I’ve been travelling a lot recently. 122 journeys in the last ten days. And I don’t mean down to the local shops – I’ve been to Cyprus, Kenya, Poland, the USA, India, Greece… Outer space as well. And my travelling companions have been just as varied: witches, magicians, cows, junkies, convicts, bridesmaids, boxers… All in all, there hasn’t been a single dull moment.
Those are the trips I’ve taken with the 121 entries into this year’s Book A Break short story competition. The prompt (which didn’t have to appear verbatim) was ‘They had a long journey ahead of them’, better than last year’s prompt, which invited tales about fathers being nasty to cats. Rather restrictive, that. Just as I’d hoped, this one opened up the universe. Journeys through life, science fiction (though no time travel, rather to my surprise – must be a little passé), treks through the desert, up mountains, into caves, and every mode of transport you can imagine.
Ingrid’s reading them now, and we won’t correspond till her decision. I’m lucky in that I don’t have to choose a winner – I’m reading them more with an eye to the anthology. And I’m already excited – plenty of good material there.
But you’ve spotted the discrepancy – 121 entries and 122 journeys. Well, the last one was for real – we’re 1000 miles down the road in Cadiz. An uneventful journey unless you count the tic tac tiff. We’d barely gone 200 yards when Mrs. B. said, ‘Where are they?’ ‘Where are what?’ ‘My tic tacs. I left them by the dashboard.’ ‘They’re in the door space.’ ‘No, they’re not.’ ‘Well, that’s where I put them.’ ‘Well, they’re not there now. Why didn’t you leave them by the dashboard?’ ‘They get in the way. The door’s better.’ ‘So why aren’t they there? Where are they?’ ‘I don’t know. You must have moved them.’ ‘No, I didn’t.’ And so on. Deary me, I thought. We have a long journey ahead of us...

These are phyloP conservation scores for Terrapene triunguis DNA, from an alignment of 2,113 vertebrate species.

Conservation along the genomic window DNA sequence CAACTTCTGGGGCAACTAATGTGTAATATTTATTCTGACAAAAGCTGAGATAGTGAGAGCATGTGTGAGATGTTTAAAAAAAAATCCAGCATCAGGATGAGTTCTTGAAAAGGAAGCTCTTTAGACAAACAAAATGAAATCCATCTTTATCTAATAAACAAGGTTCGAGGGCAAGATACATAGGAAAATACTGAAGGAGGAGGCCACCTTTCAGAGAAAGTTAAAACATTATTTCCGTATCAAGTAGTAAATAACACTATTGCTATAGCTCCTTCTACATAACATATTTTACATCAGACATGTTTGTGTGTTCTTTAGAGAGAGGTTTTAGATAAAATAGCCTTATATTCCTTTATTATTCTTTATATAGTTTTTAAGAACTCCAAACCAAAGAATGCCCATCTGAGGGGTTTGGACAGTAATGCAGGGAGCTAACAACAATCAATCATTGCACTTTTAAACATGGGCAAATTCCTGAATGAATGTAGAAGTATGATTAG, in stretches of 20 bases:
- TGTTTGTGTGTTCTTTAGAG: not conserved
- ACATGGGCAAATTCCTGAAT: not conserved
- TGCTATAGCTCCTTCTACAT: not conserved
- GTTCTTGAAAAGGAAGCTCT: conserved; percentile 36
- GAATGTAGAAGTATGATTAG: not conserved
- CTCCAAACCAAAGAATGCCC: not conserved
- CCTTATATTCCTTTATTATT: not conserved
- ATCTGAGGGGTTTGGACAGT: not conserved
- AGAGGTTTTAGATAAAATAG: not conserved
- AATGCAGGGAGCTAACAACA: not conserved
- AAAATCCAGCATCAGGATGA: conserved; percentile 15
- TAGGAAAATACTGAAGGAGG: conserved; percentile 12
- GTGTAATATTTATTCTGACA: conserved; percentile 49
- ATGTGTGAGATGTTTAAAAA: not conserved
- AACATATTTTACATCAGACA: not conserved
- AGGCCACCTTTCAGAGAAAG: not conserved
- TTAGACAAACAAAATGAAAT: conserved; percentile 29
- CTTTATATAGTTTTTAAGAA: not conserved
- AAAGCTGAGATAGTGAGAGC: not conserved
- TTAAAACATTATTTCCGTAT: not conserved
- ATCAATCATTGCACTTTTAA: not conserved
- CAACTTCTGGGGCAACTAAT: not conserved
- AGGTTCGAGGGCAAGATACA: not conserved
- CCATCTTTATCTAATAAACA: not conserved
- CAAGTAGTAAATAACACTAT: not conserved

Otherwise, all went fine. I don’t count getting lost when we got off the motorway. We don’t have a sat nav because there isn’t any fun if you don’t get lost. So just before Tarragona, looking for the village of Albinyana, we spent a pleasant half hour looping among innumerable bypasses, slip roads, dual carriageways and roundabouts, several of which began to look familiar after a while. We finally made it to the village, where we stayed in a charming little hotel full of hobgoblins and trolls. ‘We wanted something different,’ said Lydia, the young woman who runs it with her husband. ‘And I must admit, I have a thing about goblins.’
‘Lovely,’ I said. ‘I’ve been on all sorts of journeys lately, but none so far with a goblin.’
The next morning, as we set out for Almeria, I noticed Mrs. B. was happily sucking a tic tac. ‘They turned up, then,’ I said. ‘Where were they?’
‘In my computer bag. I don’t remember putting them there.’
‘Ah. Must have been a goblin,’ I said.